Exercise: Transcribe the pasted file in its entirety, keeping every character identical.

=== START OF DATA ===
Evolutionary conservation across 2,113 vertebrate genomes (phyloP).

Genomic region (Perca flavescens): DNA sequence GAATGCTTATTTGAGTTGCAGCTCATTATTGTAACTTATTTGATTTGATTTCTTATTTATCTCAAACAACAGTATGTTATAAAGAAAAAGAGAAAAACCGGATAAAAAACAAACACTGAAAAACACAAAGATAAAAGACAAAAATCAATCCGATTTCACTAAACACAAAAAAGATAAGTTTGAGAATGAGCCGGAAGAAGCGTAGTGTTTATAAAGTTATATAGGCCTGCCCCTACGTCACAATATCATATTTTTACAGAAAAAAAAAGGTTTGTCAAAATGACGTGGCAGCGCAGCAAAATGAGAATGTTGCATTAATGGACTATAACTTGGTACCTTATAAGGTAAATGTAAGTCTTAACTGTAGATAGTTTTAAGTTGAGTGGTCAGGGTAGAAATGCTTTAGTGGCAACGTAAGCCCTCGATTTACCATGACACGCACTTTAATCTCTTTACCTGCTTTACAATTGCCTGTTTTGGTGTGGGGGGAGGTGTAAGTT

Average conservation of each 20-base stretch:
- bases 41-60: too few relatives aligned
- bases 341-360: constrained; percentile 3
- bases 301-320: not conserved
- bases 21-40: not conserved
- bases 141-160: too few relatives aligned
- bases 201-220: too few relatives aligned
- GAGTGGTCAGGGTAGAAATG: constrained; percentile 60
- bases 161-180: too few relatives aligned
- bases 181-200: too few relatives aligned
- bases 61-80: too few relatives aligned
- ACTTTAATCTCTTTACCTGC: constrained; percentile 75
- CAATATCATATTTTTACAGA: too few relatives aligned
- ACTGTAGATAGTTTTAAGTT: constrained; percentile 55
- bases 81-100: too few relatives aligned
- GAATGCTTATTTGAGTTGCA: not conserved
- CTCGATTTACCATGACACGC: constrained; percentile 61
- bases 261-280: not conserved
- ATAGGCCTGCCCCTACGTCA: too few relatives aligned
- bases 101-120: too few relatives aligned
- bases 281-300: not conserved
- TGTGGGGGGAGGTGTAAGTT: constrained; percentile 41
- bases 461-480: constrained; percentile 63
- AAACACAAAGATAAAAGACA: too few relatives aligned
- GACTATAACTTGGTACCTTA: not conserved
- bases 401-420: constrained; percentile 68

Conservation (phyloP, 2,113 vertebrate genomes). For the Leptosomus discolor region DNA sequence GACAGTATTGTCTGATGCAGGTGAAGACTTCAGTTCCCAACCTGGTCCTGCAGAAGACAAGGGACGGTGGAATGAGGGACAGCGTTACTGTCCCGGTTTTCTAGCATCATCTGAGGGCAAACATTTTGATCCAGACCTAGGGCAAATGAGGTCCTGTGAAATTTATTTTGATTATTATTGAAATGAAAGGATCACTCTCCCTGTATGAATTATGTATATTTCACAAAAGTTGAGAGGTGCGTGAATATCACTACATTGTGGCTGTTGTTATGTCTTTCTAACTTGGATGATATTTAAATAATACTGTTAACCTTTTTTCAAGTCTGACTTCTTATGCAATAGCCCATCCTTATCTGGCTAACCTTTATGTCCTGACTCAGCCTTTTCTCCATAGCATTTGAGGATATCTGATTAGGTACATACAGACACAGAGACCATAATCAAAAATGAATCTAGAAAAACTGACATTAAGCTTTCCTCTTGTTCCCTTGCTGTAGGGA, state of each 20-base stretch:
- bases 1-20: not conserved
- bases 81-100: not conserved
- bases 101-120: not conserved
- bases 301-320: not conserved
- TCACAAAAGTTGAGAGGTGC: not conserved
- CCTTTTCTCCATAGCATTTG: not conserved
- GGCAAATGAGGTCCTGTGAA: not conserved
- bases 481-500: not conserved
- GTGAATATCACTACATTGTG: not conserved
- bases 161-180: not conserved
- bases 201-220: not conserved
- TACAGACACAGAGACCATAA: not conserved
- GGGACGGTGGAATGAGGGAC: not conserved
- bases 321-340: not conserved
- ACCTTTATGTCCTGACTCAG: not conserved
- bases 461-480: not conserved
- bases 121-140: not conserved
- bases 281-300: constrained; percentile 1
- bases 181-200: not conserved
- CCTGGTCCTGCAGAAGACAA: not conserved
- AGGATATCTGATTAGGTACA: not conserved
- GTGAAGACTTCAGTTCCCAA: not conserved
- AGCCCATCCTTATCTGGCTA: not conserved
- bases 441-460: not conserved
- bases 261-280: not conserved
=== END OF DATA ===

Evolutionary conservation across 2,113 vertebrate genomes (phyloP).

Genomic region (Perca flavescens): DNA sequence GAATGCTTATTTGAGTTGCAGCTCATTATTGTAACTTATTTGATTTGATTTCTTATTTATCTCAAACAACAGTATGTTATAAAGAAAAAGAGAAAAACCGGATAAAAAACAAACACTGAAAAACACAAAGATAAAAGACAAAAATCAATCCGATTTCACTAAACACAAAAAAGATAAGTTTGAGAATGAGCCGGAAGAAGCGTAGTGTTTATAAAGTTATATAGGCCTGCCCCTACGTCACAATATCATATTTTTACAGAAAAAAAAAGGTTTGTCAAAATGACGTGGCAGCGCAGCAAAATGAGAATGTTGCATTAATGGACTATAACTTGGTACCTTATAAGGTAAATGTAAGTCTTAACTGTAGATAGTTTTAAGTTGAGTGGTCAGGGTAGAAATGCTTTAGTGGCAACGTAAGCCCTCGATTTACCATGACACGCACTTTAATCTCTTTACCTGCTTTACAATTGCCTGTTTTGGTGTGGGGGGAGGTGTAAGTT

Average conservation of each 20-base stretch:
- bases 41-60: too few relatives aligned
- bases 341-360: constrained; percentile 3
- bases 301-320: not conserved
- bases 21-40: not conserved
- bases 141-160: too few relatives aligned
- bases 201-220: too few relatives aligned
- GAGTGGTCAGGGTAGAAATG: constrained; percentile 60
- bases 161-180: too few relatives aligned
- bases 181-200: too few relatives aligned
- bases 61-80: too few relatives aligned
- ACTTTAATCTCTTTACCTGC: constrained; percentile 75
- CAATATCATATTTTTACAGA: too few relatives aligned
- ACTGTAGATAGTTTTAAGTT: constrained; percentile 55
- bases 81-100: too few relatives aligned
- GAATGCTTATTTGAGTTGCA: not conserved
- CTCGATTTACCATGACACGC: constrained; percentile 61
- bases 261-280: not conserved
- ATAGGCCTGCCCCTACGTCA: too few relatives aligned
- bases 101-120: too few relatives aligned
- bases 281-300: not conserved
- TGTGGGGGGAGGTGTAAGTT: constrained; percentile 41
- bases 461-480: constrained; percentile 63
- AAACACAAAGATAAAAGACA: too few relatives aligned
- GACTATAACTTGGTACCTTA: not conserved
- bases 401-420: constrained; percentile 68

Conservation (phyloP, 2,113 vertebrate genomes). For the Leptosomus discolor region DNA sequence GACAGTATTGTCTGATGCAGGTGAAGACTTCAGTTCCCAACCTGGTCCTGCAGAAGACAAGGGACGGTGGAATGAGGGACAGCGTTACTGTCCCGGTTTTCTAGCATCATCTGAGGGCAAACATTTTGATCCAGACCTAGGGCAAATGAGGTCCTGTGAAATTTATTTTGATTATTATTGAAATGAAAGGATCACTCTCCCTGTATGAATTATGTATATTTCACAAAAGTTGAGAGGTGCGTGAATATCACTACATTGTGGCTGTTGTTATGTCTTTCTAACTTGGATGATATTTAAATAATACTGTTAACCTTTTTTCAAGTCTGACTTCTTATGCAATAGCCCATCCTTATCTGGCTAACCTTTATGTCCTGACTCAGCCTTTTCTCCATAGCATTTGAGGATATCTGATTAGGTACATACAGACACAGAGACCATAATCAAAAATGAATCTAGAAAAACTGACATTAAGCTTTCCTCTTGTTCCCTTGCTGTAGGGA, state of each 20-base stretch:
- bases 1-20: not conserved
- bases 81-100: not conserved
- bases 101-120: not conserved
- bases 301-320: not conserved
- TCACAAAAGTTGAGAGGTGC: not conserved
- CCTTTTCTCCATAGCATTTG: not conserved
- GGCAAATGAGGTCCTGTGAA: not conserved
- bases 481-500: not conserved
- GTGAATATCACTACATTGTG: not conserved
- bases 161-180: not conserved
- bases 201-220: not conserved
- TACAGACACAGAGACCATAA: not conserved
- GGGACGGTGGAATGAGGGAC: not conserved
- bases 321-340: not conserved
- ACCTTTATGTCCTGACTCAG: not conserved
- bases 461-480: not conserved
- bases 121-140: not conserved
- bases 281-300: constrained; percentile 1
- bases 181-200: not conserved
- CCTGGTCCTGCAGAAGACAA: not conserved
- AGGATATCTGATTAGGTACA: not conserved
- GTGAAGACTTCAGTTCCCAA: not conserved
- AGCCCATCCTTATCTGGCTA: not conserved
- bases 441-460: not conserved
- bases 261-280: not conserved